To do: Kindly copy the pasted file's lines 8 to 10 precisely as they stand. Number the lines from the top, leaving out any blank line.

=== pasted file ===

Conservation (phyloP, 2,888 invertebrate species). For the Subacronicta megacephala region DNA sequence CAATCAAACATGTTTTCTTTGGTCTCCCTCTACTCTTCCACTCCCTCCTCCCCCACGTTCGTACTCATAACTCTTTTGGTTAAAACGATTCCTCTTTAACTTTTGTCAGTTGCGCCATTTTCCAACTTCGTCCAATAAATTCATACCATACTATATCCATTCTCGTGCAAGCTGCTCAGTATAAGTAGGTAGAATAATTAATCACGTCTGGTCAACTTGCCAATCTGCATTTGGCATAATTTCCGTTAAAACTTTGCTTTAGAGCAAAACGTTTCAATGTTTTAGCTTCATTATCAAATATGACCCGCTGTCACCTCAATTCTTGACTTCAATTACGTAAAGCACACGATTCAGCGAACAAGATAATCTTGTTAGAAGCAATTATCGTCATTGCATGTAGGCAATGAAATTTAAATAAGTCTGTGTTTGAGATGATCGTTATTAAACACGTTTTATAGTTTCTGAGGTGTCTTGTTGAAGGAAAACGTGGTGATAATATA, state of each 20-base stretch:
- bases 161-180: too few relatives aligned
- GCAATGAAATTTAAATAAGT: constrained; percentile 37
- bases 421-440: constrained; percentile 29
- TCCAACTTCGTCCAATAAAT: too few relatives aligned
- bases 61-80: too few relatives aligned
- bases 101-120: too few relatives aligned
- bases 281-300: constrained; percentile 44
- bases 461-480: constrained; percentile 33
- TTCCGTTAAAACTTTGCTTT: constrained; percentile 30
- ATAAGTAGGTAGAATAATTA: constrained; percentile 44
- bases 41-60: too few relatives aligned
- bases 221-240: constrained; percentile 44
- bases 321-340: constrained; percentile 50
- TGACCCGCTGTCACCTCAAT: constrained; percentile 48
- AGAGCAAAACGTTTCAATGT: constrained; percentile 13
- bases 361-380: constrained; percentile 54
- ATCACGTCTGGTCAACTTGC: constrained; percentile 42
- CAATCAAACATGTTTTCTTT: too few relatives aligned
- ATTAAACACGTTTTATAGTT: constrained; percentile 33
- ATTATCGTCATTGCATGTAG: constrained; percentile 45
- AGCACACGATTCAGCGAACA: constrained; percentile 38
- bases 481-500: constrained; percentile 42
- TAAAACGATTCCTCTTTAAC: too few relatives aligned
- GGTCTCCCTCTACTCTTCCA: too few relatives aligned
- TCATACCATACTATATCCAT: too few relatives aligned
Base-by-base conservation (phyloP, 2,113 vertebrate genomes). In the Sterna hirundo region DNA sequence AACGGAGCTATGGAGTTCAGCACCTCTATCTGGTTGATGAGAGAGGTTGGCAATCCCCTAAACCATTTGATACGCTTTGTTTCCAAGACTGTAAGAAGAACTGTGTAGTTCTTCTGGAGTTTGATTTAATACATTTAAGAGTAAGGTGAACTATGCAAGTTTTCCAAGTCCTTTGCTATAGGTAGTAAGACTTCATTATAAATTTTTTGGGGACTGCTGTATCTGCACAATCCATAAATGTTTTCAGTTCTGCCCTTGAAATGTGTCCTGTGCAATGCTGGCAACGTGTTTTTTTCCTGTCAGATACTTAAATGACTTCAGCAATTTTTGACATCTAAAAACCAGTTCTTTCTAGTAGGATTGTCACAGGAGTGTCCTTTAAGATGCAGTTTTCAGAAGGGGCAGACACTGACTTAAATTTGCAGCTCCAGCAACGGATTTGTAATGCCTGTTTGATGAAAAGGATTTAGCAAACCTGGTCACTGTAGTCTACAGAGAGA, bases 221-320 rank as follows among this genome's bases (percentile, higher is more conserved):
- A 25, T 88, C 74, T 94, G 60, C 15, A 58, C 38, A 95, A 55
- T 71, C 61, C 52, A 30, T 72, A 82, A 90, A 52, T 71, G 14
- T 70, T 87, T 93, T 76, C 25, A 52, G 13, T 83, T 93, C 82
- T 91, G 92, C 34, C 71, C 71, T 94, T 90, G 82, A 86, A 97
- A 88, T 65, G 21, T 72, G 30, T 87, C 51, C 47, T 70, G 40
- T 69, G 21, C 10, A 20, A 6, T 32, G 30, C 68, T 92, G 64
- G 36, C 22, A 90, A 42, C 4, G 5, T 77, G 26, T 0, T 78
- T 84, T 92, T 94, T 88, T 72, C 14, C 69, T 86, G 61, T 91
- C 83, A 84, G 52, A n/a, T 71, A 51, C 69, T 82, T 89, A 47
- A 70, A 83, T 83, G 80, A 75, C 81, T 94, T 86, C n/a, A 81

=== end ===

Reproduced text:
- bases 281-300: constrained; percentile 44
- bases 461-480: constrained; percentile 33
- TTCCGTTAAAACTTTGCTTT: constrained; percentile 30